Tomato Seed Starting Hack

Simplify planting tomato seeds with this easy method.

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Midnight Snack Cherry Tomato

Midnight Snack Cherry Tomato

Growing tomatoes from seed lets you start unusual varieties, including purple cherry tomatoes like ‘Midnight Snack’ tomato.

Photo by: All-America Selections at All-AmericaSelections.org

All-America Selections at All-AmericaSelections.org

Heirloom tomatoes are one of my favorite summer crops. Who doesn’t love biting into a tart-sweet Green Zebra or a fruity Mr. Stripey? Some of the new introductions have also caught my eye, like the All-America Selections winner ‘Midnight Snack’ cherry tomato. That dark skin delivers even more antioxidants per bite.

If you’re like me and you want one of everything in the heirloom tomato world along with a few new varieties, try growing a plant or two of your must-haves from seed. Here’s an easy way to get tomatoes off to a great start.

Supplies For Planting Tomato Seeds

Supplies For Planting Tomato Seeds

Create your own pots for growing tomatoes from seed by cutting the tops off 2-quart milk containers. Start the cut on each jug with a box cutter, and remove the top with scissors. Use a nail to poke drainage holes in the bottom of the container.

Photo by: Julie Martens Forney

Julie Martens Forney

Prep Your Pots

Raid the recycling bin for this tomato growing hack. When you grow tomatoes from seed, your goal is a stocky seedling with deep roots. One way to get that is to start your seeds in a deep pot. Nursery pots work great but take up lots of space. I like to use 2-quart milk jugs with the top removed. It provides ample space for roots and lets me skip repotting seedlings from cell packs.

Get your containers ready by cutting off the tops. I mark a line around the jug to help me cut straight, use a box cutter to make the first cut, and finish the job with a pair of scissors. Use a nail to poke drainage holes in the bottom of the jug. Make a minimum of four holes; I usually add six.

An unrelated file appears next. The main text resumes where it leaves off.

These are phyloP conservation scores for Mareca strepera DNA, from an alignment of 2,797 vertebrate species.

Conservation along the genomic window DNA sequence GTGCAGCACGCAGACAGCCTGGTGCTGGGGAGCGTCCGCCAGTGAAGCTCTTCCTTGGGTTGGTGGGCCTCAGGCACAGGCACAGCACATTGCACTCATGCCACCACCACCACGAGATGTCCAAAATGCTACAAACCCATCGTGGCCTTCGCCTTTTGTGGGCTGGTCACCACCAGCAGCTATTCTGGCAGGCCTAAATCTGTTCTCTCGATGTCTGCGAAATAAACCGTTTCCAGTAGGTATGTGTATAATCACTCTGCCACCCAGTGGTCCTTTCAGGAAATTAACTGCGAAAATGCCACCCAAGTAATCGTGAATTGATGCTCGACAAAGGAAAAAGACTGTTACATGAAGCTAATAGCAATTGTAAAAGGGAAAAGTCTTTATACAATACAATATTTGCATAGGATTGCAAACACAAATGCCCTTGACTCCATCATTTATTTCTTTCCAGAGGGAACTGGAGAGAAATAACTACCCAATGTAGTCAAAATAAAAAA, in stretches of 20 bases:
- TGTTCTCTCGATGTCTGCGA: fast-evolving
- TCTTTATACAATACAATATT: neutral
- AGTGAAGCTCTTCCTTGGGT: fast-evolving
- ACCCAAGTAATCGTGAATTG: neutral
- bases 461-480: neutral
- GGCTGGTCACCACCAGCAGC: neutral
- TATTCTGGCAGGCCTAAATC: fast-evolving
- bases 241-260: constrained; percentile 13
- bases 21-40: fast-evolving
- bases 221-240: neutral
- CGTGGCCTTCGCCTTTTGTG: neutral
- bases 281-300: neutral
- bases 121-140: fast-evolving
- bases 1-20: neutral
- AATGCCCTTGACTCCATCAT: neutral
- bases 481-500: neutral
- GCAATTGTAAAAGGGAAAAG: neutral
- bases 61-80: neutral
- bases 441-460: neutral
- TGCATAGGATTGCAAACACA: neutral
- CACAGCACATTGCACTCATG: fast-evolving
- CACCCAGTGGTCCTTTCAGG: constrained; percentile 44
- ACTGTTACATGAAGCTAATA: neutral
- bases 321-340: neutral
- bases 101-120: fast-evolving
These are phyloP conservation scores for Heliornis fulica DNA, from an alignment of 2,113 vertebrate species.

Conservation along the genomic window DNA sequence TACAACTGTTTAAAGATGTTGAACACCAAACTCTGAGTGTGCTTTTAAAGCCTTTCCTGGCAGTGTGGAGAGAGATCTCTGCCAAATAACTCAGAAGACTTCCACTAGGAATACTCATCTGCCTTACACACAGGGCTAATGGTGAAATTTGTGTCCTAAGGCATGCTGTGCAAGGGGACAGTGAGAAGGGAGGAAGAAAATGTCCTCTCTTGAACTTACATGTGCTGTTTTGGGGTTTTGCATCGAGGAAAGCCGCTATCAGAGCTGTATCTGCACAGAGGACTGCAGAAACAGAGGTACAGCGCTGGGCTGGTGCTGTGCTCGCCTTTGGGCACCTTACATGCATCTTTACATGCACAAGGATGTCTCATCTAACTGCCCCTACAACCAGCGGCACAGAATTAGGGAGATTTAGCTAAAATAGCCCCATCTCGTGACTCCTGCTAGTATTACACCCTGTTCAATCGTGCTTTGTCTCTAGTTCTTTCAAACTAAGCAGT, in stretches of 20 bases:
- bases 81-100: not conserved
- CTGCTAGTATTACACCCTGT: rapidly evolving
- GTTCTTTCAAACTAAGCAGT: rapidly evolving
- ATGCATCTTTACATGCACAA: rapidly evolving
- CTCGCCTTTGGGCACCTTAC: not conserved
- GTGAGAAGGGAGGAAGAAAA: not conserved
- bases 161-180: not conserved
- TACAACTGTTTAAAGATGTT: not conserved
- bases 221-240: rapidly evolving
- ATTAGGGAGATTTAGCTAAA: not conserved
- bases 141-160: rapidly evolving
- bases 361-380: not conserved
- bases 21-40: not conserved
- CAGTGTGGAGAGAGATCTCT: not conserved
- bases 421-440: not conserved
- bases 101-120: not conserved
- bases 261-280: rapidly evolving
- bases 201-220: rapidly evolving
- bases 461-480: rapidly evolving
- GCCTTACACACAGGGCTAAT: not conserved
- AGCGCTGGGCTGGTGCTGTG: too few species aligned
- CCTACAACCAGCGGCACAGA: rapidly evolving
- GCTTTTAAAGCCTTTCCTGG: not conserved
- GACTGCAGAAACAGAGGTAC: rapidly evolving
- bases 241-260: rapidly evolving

Fill Milk Jug Pots With Soil

Fill Milk Jug Pots With Soil

Fill each 2-quart milk jug pot with a lightweight soilless planting mix. Fill pots one-third to one-half full at planting time.

Photo by: Julie Martens Forney

Julie Martens Forney

Sow the Seeds

Fill the containers roughly one-third full with soil. Plant two to three seeds per container, covering them with about a quarter inch of soil. Gently press seeds into soil, and use a spray bottle to moisten the top layer of soil. Cover the containers with a piece of kitchen plastic wrap to help retain moisture. Set pots in a warm spot—on top of the dryer or a heating mat. Tomato seeds germinate best at air and soil temps of 70°F minimum. Don’t forget to label containers.

Tomato Seedling Leaf

Tomato Seedling Leaf

After tomato seedlings have several leaves, remove the small seedling leaves, the first little leaves that formed. Bury the exposed stem by adding soil to the container.

Add Soil

When seedlings appear, move the pots to the brightest light you have or put them beneath supplemental lights. High light is vital to stocky seedling growth. The first leaves that appear are called seedling leaves. Slender and oblong, these leaves typically shrivel and fall off as the plant grows.

Once the seedling has about five leaves, carefully pinch away any seedling leaves that remain and add soil to the container, burying the stem to just below the first leaf. Tomato stems form roots along the stem, so each time you bury the stem, you’re encouraging a deep root system. This is the point where I snip away extra seedlings so each pot has just one.

Tomato Seedlings In Milk Jug Pots

Tomato Seedlings In Milk Jug Pots

As the tomato seedling grows, remove lowest leaves on the stem. Bury the exposed stem by adding soil to the milk jug pots. Doing this allows you to skip shifting seedlings to larger pots as they grow.

Photo by: Julie Martens Forney

Julie Martens Forney

Trim Leaves and Add Soil

Once leaves clear the top of the container, carefully remove (I use small scissors) lower leaves and add more soil, burying the stem. Bring the soil level almost to the top of the container. With this method, instead of transplanting the seedlings to larger pots, you get the growth you want in the same container.

Grow On

  • Keep your seedlings in the sunniest spot possible.
  • Water to keep soil moist. Don’t let seedlings wilt, but don’t overwater them, either.
  • Rotate pots so that seedlings don’t stretch toward the light.
  • Run a fan on a low setting so that it’s blowing on the seedlings. This helps to promote stocky stems.

If you start tomatoes early, you may still need to shift these seedlings into larger pots prior to planting out in the garden. I try to start my tomatoes with a 5-week lead in Zone 6, which has them ready for the garden just in time for spring planting.

More Tomato Tips

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